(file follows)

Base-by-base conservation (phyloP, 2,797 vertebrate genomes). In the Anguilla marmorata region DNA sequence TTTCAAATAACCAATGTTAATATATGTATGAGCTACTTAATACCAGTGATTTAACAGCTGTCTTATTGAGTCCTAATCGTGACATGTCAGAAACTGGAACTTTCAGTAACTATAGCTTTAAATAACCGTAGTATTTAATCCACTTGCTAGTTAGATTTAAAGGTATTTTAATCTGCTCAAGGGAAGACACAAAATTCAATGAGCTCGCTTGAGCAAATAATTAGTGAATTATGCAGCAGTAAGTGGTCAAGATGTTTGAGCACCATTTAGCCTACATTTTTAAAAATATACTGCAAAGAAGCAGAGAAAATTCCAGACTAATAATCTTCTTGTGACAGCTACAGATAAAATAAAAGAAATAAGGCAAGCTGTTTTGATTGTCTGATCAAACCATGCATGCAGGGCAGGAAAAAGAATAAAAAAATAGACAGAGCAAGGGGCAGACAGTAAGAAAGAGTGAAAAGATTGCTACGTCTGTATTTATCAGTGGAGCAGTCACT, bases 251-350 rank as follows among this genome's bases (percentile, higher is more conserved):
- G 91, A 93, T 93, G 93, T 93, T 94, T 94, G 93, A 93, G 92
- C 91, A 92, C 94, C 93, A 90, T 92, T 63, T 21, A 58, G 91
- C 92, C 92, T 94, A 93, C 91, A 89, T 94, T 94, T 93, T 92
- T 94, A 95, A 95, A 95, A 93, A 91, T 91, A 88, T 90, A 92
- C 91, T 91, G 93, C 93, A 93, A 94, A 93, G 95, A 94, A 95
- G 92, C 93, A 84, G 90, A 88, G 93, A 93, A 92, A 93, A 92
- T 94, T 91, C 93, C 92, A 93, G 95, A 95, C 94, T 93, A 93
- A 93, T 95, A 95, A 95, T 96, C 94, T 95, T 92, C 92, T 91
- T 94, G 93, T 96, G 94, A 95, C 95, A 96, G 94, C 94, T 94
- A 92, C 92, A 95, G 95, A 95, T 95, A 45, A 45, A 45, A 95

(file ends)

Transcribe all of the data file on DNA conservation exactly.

Base-by-base conservation (phyloP, 2,797 vertebrate genomes). In the Anguilla marmorata region DNA sequence TTTCAAATAACCAATGTTAATATATGTATGAGCTACTTAATACCAGTGATTTAACAGCTGTCTTATTGAGTCCTAATCGTGACATGTCAGAAACTGGAACTTTCAGTAACTATAGCTTTAAATAACCGTAGTATTTAATCCACTTGCTAGTTAGATTTAAAGGTATTTTAATCTGCTCAAGGGAAGACACAAAATTCAATGAGCTCGCTTGAGCAAATAATTAGTGAATTATGCAGCAGTAAGTGGTCAAGATGTTTGAGCACCATTTAGCCTACATTTTTAAAAATATACTGCAAAGAAGCAGAGAAAATTCCAGACTAATAATCTTCTTGTGACAGCTACAGATAAAATAAAAGAAATAAGGCAAGCTGTTTTGATTGTCTGATCAAACCATGCATGCAGGGCAGGAAAAAGAATAAAAAAATAGACAGAGCAAGGGGCAGACAGTAAGAAAGAGTGAAAAGATTGCTACGTCTGTATTTATCAGTGGAGCAGTCACT, bases 251-350 rank as follows among this genome's bases (percentile, higher is more conserved):
- G 91, A 93, T 93, G 93, T 93, T 94, T 94, G 93, A 93, G 92
- C 91, A 92, C 94, C 93, A 90, T 92, T 63, T 21, A 58, G 91
- C 92, C 92, T 94, A 93, C 91, A 89, T 94, T 94, T 93, T 92
- T 94, A 95, A 95, A 95, A 93, A 91, T 91, A 88, T 90, A 92
- C 91, T 91, G 93, C 93, A 93, A 94, A 93, G 95, A 94, A 95
- G 92, C 93, A 84, G 90, A 88, G 93, A 93, A 92, A 93, A 92
- T 94, T 91, C 93, C 92, A 93, G 95, A 95, C 94, T 93, A 93
- A 93, T 95, A 95, A 95, T 96, C 94, T 95, T 92, C 92, T 91
- T 94, G 93, T 96, G 94, A 95, C 95, A 96, G 94, C 94, T 94
- A 92, C 92, A 95, G 95, A 95, T 95, A 45, A 45, A 45, A 95